September 22nd.  Went up to Churchill Downs to watch the ponys run.  I actually won about $30 on some kind of bet.  Wish I could remember so I could do it again.Here is the jolly quartet of sportsmen.  Left to right, Wayne, me, Ron, and Harry.
Here is the young future mogul, Grandaughter Elizabeth. She is selling her tiny clay items at the flea market up the street.  At $5 each she doesn't have to make many sales to take home a tidy sum!Here is a mesh bag of my garlic which was harvested in June.  The photo is somewhat out of place and the harvest was about three weeks early due to a hot spring.
More garden produce.  Most of these are sereno peppers which is a new one for me this year.  A few are jalapenos, the fat ones.  Why I grow them when I no longer eat them?  Well, Milwant likes them, so he gets them.Something we do like a lot, pattypan squash.  Sherry makes a great cassarole with it and it's also good sauted.
September 28th.  Here we have a variety of things.  Banana peppers, bell peppers, jalapenos, serenos, and roma tomatoes.  The bigger tomatoes were gone by this late.Elizabeth is always coming up with something different.  Here she poses with some paper shoes she made.
October 7th.Sherry had her Spanish class over for dinner and we couldn't get everybody in in one photo so here...are the rest of them.
The heavenly blue morning glories were late this year.  They are always fairly late, but October 11th?The ones on the board fence at the old house came earlier and a lot thicker.  They get more sun down there.
Planted this sage this year and it is doing well.Elizabeth turned 9 this year and they had a HUGE bouncy house for all the kids to enjoy.
I needed to run my outboard so Travis, Ann, and I ran up the Cumberland to the mouth of the Stones River and back.  Still warm and sunny on October 26th.November 7th.  The three half grown turkeys are still around and making free with the bird seed.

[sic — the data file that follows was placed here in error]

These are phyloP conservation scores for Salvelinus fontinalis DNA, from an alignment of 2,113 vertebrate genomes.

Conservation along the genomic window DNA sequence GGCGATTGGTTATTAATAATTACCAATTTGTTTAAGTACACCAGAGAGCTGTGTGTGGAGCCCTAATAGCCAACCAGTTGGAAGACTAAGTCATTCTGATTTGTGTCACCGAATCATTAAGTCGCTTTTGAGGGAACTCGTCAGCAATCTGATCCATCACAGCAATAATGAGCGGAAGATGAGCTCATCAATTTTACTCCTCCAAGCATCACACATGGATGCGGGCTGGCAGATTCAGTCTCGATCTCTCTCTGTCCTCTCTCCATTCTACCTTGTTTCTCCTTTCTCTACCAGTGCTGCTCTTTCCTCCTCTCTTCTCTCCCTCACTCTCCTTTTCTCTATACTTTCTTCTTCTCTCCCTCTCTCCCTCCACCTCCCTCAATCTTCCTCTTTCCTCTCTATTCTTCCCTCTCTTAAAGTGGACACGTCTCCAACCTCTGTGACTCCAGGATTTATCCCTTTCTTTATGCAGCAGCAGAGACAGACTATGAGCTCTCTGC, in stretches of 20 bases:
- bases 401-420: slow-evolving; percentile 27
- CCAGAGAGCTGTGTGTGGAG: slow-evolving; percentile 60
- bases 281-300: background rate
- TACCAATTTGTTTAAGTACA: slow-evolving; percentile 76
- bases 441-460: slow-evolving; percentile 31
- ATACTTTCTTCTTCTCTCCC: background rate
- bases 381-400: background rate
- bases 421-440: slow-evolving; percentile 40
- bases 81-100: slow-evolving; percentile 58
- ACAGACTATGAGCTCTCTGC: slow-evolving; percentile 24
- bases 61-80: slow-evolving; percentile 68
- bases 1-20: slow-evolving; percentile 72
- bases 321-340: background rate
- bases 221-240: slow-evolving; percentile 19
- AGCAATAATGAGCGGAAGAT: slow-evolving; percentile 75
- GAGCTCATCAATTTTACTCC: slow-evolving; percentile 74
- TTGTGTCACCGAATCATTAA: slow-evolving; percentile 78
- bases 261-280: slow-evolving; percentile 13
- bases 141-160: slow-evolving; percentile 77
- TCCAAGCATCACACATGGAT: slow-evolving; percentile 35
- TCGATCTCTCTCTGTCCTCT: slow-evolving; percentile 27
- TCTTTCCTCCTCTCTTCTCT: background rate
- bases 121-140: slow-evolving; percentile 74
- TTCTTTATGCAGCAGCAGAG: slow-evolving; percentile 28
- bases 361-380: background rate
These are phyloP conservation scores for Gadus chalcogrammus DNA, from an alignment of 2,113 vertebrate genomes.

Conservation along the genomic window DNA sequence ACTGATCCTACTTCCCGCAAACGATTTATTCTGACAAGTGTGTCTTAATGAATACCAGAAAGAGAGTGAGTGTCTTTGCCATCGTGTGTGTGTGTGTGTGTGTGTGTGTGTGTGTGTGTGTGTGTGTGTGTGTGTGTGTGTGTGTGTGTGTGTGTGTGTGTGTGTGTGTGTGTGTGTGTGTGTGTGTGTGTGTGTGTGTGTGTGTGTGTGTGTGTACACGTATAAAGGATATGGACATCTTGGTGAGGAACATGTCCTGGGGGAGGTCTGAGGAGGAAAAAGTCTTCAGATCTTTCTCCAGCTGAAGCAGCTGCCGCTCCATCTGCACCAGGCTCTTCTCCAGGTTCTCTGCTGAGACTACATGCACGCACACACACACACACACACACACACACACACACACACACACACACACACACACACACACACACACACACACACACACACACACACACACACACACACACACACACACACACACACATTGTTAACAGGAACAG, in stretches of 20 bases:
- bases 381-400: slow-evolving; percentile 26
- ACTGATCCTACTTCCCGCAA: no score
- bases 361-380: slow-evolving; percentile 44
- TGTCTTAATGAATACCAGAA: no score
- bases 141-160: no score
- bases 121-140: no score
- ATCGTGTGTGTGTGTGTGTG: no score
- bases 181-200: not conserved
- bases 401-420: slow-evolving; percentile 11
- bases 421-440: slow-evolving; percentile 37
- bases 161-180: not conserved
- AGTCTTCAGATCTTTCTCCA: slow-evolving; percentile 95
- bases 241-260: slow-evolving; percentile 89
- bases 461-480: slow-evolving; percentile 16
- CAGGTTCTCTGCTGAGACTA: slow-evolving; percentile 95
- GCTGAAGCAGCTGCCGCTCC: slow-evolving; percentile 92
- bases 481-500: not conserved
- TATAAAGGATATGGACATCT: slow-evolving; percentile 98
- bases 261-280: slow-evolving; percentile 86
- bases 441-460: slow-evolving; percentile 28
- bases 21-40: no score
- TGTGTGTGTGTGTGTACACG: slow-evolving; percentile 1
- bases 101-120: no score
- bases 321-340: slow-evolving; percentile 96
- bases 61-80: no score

Here they are, all girls, by the way.  Could you call this a "hen session?"Remember all those lima bean vines?  This is the crop.
November 22nd.  Sherry still has some flowers on the deck and this poor little gulf frittillary butterfly is trying to get a meal in order to get out of town ahead of cold weather.  Hey, it might be one of those we raised!Oh, Elizabeth got a new puppy for her birthday.  That's Raven, the black one.  I took her, Raven, and Puppy down to Stones River landing where there is a huge open field and they all ran and ran until they finally ran out.
December 19th.  See this.  It is a cap from my front tooth that broke off when I foolishly used it to try to tighten a lock tie.  Pretty expensive shortcut.  I though we got smarter when we got older?December 20th.  Zinnia and Elizabeth and Puppy and Raven  came over to help grandmother put the stuff on the tree.   There they all are.  

It really is a big help for the girls to decorate the tree. Now that they can reach the highest part it saves Sherry and me from dropping one of the handmade orniments our kids or these grandbabies have made.
I call it a "tree" since it has been our Christmas tree for many years.  I made it way back out in the dark ages out of dowels and lathe. You should see it when the lights are out!   No sooner typed than done!
This is our deck with white lights strung along the rails.  It's in the back over the river.  We can see it and the folks across the river can.  Just something to say "it's Christmas."Laury Nichols made these exquisite wood carved figures. She lives and works in New Hampshire and is a genius with the carving tools.  She's mother to my son in law, James.

Here's Mr. Mouse to keep Mr. Bunny company.  He's ready to be a tree orniment, but since he's new we kept him on the kitchen island so everyone could get a close look.
Christmas is over and we are babysitting the granddogs. The girls are off somewhere, probably playing hockey or Dungeons and Dragons.  Puppy and Raven are patiently awaiting their return.  All is well.  See you next year.